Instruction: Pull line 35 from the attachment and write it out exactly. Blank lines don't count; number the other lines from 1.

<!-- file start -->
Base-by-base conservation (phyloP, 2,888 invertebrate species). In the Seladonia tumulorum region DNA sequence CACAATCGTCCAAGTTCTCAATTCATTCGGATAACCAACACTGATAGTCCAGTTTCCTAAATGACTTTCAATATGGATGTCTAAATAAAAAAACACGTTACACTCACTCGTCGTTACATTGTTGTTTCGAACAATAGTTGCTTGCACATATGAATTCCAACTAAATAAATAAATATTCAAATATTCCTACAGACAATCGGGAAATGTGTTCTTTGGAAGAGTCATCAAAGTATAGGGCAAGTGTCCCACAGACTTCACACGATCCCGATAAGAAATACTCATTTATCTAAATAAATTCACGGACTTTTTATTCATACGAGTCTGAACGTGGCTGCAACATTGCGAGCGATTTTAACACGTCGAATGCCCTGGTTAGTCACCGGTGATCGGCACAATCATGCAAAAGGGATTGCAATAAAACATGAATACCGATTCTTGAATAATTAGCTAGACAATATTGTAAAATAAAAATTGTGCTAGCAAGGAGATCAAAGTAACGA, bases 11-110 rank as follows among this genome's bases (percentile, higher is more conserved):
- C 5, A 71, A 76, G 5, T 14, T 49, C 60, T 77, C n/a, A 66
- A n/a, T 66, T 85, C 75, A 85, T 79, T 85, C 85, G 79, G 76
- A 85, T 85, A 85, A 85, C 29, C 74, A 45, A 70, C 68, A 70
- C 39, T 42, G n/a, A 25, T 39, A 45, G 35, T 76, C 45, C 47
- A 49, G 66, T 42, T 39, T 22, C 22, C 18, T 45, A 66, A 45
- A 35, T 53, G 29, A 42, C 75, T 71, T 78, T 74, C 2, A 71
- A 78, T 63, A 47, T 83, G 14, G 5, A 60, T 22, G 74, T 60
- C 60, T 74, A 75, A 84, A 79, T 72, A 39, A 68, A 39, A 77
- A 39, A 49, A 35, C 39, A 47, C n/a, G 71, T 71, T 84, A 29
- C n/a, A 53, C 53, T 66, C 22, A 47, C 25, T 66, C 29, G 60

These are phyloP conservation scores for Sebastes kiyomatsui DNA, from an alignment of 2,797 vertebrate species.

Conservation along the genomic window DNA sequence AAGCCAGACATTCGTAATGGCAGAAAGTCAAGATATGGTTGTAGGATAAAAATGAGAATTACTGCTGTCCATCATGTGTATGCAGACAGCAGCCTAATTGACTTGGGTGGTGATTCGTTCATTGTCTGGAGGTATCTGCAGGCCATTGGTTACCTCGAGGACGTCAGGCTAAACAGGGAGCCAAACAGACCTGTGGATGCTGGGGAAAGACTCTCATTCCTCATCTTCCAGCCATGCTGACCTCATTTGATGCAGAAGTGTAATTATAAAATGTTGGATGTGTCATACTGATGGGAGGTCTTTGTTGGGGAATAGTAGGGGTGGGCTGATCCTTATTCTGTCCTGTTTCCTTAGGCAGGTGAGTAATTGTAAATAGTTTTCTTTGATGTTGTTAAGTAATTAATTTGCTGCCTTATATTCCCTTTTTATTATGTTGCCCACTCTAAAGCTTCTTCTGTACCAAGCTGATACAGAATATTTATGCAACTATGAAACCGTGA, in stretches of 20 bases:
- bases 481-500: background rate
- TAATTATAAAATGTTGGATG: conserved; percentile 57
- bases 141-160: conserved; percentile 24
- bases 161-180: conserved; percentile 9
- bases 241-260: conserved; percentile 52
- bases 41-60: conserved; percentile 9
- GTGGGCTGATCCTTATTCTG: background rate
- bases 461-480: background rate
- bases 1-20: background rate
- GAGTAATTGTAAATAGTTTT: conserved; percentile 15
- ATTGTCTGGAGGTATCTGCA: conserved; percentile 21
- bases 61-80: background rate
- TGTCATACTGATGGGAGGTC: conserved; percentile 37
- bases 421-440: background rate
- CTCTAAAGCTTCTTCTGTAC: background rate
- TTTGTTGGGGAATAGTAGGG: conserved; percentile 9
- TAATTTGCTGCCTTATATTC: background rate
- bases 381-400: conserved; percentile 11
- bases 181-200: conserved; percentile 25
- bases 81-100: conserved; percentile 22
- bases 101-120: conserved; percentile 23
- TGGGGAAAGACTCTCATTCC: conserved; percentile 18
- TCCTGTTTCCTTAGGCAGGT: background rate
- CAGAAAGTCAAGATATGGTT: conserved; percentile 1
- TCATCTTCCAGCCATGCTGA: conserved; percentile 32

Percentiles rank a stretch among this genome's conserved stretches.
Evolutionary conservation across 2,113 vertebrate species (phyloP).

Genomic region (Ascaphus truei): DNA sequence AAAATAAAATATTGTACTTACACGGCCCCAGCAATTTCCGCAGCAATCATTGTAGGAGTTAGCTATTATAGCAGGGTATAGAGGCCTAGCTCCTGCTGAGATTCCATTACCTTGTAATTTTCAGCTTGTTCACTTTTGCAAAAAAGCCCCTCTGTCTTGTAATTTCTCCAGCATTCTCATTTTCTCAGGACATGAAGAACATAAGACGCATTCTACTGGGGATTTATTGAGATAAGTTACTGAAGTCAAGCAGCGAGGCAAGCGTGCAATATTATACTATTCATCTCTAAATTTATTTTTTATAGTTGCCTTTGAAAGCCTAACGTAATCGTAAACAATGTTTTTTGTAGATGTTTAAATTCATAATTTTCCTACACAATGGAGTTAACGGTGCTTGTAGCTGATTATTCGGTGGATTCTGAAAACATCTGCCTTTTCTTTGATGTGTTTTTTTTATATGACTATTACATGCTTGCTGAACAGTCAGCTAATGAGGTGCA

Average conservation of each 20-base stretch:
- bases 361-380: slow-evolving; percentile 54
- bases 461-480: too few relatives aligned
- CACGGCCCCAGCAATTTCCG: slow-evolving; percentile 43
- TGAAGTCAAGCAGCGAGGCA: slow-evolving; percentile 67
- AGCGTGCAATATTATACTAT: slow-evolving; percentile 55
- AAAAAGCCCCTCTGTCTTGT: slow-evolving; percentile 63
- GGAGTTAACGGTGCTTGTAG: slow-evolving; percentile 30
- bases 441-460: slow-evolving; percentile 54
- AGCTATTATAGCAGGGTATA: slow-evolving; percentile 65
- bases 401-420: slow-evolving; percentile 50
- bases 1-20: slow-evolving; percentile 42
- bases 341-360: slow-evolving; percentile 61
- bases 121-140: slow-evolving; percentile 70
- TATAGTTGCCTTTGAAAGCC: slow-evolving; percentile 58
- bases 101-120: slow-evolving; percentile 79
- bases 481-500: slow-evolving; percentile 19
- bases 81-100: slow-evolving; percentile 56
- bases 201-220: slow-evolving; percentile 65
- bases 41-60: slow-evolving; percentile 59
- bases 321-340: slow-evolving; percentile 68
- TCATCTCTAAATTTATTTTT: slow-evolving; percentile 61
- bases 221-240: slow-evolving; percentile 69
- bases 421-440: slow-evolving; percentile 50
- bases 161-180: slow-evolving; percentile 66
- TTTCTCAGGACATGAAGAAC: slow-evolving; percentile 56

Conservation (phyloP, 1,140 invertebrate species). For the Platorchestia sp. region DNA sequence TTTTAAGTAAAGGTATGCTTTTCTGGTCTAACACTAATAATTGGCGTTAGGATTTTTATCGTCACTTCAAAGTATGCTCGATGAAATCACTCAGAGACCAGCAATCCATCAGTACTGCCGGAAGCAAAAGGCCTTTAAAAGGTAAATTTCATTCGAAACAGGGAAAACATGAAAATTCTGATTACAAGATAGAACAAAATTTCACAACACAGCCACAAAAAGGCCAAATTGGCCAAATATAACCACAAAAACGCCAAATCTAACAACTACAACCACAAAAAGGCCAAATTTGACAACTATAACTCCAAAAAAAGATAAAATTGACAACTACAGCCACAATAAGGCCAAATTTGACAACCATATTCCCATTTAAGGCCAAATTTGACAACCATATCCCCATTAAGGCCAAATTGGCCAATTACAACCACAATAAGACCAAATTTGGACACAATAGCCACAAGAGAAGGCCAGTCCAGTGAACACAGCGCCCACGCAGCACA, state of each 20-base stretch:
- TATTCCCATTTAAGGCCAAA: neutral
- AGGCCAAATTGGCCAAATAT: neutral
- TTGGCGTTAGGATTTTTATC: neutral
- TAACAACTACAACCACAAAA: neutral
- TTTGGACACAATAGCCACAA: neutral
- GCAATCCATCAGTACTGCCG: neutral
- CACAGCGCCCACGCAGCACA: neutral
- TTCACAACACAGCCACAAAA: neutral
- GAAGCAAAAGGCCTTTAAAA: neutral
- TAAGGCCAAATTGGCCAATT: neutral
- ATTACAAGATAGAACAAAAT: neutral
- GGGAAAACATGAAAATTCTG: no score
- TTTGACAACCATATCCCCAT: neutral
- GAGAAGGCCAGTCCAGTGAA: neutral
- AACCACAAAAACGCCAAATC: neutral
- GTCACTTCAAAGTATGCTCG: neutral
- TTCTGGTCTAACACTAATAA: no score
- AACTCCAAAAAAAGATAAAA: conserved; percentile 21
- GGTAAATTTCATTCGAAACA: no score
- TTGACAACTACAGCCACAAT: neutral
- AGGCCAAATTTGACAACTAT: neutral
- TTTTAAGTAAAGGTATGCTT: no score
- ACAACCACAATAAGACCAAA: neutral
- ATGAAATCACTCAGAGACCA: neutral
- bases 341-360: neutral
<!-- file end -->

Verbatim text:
- TGGGGAAAGACTCTCATTCC: conserved; percentile 18